The bottom line was that in Sapolskys baboon colonies, stress (or the required adaptation to change/threat), not dominance, was the prevailing correlate of CHD risk. The Type A construct had posited that dominance and striving (Type A behavior pattern) was the primary cause of CHD. Alpha male and female baboons did not necessarily show the elevated levels of CHD risk (or the physiological changes) that were apparent in striving but less dominant pack members. Striving, disruption of social hierarchy (for better or worse) and or other threat to a member of a stable colony were the primary CHD risk factors.

    This was a significant improvement in the understanding and predictive utility of models of CHD risk in humans. Is it the last word on CHD risk, I hope and expect not.

    As for my understanding of stress, I alluded to it above. I dismiss the unnecessarily dualistic concept of stress being either mental/emotional or physical. Nor do I believe that elevated levels of cortisol are stress. They are a marker of response to physiological demand. Stress is anything in the environment (physical cold temperatures, lack of food or shelter, physical activity - or emotional; changes in relationship status, threat to standing in community, aggression in environment, etc.) to or with which an organism must adapt/change or cope. Not all stress is detrimental. Stress can result in increased levels of physical, behavioral and emotional resilience.

    Ive skimmed over some of the details for the sake of brevity. As for defining stress, thats a topic that has been made far more complex than necessary. The range of consequences from excess levels of stress are a more complicated topic.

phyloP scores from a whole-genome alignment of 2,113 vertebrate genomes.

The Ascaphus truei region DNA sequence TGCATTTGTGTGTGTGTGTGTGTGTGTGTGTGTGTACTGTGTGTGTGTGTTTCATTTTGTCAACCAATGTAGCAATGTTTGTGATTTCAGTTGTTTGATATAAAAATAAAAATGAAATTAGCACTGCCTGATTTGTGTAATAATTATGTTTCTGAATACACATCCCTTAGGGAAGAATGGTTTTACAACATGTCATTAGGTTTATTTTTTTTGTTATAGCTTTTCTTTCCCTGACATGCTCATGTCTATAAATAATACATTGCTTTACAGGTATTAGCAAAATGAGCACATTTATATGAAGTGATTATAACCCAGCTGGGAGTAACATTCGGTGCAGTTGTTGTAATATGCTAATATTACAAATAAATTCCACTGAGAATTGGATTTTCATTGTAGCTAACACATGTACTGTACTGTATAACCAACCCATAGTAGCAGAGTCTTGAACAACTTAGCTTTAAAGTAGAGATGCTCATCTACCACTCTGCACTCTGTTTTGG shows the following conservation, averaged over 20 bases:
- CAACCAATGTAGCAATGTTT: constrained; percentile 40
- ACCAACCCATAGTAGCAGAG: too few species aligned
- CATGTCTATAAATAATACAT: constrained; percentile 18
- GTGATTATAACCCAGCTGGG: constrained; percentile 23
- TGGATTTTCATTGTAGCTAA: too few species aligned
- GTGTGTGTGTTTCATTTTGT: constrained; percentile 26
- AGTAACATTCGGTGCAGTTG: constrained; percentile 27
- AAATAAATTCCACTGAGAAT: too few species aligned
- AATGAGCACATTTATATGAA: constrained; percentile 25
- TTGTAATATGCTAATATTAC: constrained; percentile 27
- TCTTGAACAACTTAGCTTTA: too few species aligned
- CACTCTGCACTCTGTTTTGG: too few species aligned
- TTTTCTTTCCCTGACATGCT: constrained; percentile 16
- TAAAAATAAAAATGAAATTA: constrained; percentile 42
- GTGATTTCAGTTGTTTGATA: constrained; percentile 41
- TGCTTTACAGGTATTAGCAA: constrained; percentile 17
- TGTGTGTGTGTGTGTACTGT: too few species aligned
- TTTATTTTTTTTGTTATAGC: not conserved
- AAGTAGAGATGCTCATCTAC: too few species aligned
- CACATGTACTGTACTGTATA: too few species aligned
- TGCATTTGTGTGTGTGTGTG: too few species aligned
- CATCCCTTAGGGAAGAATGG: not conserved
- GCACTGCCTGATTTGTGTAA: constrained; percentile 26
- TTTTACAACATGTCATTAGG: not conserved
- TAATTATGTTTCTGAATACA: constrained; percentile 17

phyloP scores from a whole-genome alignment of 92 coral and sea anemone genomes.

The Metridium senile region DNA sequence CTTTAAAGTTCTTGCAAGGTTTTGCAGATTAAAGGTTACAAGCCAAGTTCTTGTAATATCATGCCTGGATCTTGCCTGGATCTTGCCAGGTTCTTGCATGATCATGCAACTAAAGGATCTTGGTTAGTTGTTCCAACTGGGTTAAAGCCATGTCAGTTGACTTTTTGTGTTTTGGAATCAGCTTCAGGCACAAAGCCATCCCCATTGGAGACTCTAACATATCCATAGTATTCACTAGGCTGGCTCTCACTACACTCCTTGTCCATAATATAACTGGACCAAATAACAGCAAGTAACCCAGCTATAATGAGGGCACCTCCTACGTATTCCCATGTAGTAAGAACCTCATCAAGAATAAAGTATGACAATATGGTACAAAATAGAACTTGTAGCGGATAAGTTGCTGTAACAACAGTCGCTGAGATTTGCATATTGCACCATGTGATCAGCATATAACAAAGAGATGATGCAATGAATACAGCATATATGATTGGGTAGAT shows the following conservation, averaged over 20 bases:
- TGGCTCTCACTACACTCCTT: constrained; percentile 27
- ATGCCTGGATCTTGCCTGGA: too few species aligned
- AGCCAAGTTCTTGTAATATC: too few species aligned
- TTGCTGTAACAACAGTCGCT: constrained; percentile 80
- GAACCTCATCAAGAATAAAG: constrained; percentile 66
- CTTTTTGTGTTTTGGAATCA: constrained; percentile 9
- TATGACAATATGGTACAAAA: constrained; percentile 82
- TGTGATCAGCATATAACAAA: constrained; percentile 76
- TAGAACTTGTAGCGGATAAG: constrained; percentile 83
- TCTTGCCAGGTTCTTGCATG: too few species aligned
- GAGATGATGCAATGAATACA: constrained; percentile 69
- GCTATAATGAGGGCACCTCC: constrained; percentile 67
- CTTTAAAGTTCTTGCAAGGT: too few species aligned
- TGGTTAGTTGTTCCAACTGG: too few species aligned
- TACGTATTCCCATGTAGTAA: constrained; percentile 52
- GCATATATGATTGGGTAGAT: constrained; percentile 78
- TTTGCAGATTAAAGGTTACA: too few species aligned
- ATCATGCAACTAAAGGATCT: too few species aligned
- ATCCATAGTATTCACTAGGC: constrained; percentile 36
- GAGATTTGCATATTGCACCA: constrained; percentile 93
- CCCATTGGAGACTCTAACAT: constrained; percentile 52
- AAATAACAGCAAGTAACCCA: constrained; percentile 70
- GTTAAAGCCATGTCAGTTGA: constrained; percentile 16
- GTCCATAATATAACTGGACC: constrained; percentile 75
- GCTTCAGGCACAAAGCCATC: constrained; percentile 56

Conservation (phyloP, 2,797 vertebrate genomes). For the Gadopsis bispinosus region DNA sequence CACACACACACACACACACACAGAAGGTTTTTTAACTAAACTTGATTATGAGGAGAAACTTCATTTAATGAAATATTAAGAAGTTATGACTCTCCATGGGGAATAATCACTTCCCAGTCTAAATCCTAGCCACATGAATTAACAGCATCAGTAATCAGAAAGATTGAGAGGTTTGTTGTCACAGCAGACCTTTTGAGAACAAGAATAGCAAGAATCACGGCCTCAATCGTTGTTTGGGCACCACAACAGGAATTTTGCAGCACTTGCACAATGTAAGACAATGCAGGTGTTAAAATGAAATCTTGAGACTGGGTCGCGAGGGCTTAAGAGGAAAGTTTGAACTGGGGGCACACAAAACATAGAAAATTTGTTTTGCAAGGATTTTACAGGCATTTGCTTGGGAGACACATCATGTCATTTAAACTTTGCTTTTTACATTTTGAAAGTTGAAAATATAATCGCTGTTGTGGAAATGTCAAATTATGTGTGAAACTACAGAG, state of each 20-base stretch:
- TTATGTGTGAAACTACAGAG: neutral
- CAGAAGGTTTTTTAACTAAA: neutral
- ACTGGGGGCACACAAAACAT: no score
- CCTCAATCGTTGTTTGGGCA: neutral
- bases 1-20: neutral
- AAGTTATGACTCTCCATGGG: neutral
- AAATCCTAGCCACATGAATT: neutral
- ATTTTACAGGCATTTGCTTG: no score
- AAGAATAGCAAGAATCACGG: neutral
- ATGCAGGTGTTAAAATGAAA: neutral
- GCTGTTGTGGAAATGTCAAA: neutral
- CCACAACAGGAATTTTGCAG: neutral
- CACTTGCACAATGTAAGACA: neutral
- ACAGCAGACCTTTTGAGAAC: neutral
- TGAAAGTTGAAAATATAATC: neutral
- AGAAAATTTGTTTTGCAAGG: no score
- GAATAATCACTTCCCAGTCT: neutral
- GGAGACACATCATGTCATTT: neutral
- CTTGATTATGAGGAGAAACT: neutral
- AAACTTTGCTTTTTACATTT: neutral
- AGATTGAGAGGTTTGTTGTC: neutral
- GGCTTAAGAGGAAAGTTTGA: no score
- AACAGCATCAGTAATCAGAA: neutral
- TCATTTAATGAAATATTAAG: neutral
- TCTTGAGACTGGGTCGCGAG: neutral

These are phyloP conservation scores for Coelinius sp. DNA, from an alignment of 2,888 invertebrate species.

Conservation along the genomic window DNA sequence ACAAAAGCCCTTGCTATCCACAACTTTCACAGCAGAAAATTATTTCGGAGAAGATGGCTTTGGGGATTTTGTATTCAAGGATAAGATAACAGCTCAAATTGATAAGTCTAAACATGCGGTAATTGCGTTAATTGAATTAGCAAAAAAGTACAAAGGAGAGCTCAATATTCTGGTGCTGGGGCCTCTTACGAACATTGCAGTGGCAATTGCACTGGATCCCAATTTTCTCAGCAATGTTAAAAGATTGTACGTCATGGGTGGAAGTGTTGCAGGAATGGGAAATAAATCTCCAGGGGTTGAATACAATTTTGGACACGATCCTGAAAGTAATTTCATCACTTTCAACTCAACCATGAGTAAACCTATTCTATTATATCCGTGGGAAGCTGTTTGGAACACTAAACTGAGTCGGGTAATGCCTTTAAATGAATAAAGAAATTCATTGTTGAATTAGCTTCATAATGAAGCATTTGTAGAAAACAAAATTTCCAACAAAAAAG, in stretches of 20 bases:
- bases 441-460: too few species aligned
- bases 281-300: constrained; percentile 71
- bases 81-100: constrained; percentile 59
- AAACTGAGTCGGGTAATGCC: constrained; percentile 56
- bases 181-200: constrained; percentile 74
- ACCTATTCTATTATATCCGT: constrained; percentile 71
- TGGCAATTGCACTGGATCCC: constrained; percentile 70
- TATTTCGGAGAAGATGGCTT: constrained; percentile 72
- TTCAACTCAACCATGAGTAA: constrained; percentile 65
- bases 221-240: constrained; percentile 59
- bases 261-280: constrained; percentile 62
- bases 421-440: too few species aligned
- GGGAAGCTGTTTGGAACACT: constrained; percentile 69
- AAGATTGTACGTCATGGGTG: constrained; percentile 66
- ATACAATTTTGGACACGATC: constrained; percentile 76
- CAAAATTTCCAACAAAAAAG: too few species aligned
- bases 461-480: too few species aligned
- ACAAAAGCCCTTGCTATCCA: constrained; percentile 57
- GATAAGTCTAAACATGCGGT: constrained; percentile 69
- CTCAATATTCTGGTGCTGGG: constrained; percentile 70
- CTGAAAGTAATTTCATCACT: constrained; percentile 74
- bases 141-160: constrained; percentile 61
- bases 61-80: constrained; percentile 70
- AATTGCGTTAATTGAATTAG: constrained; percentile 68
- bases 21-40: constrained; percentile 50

3. Gerwyn

    Gerwyn Guest

    please tell me that you are not a member of the"critical" tradition
     
  4. Angela Kennedy

    Angela Kennedy *****

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    Thank you CBS. I was concerned when you mentioned 'Type A' that you were about to try and convince people it's some sort of proven, unproblematic construct, because of the tone of your response, ironically! I am aware of the construct and its problems.

    I think the term 'elegant' is over-used, and never take it at face value. For example, I once read a highly convoluted (and ultimately vague) discussion of Nietzsche once which was described as 'elegant'. There was nothing clear or simple about it, unfortunately. It sometimes is used more as a subjective compliment than a clear description of a study.

    I'm also glad you have elucidated a fuller account of 'stress'. As you may well be aware, 'Stress' studies on 'CFS' are often pre-occupied with 'psycho-social' stress. Sometimes lip service is paid to the points you've raised above about stress also being physical. However the focus then quickly becomes on psycho-social stress, and then alleged personality problems that make CFS sufferers unable to deal with 'stress' (i.e not 'resilient' enough). These claims form the most asinine of 'stress' explanations as aetiological for 'CFS'. As you've already indicated, 'stress' is a ubiquitous experience for animals. 'Personality' is itself a construct, and we could certainly discuss at length about the methodological problems in assigning 'personality traits' and claiming they are stable through lifetime, let alone all the other problems around 'stress' explanations for somatic conditions. Personally, I also think assigning personality traits to other animals is even more fraught with conceptual problems (!), bearing in mind its problems with regard to humans, but that's my opinion.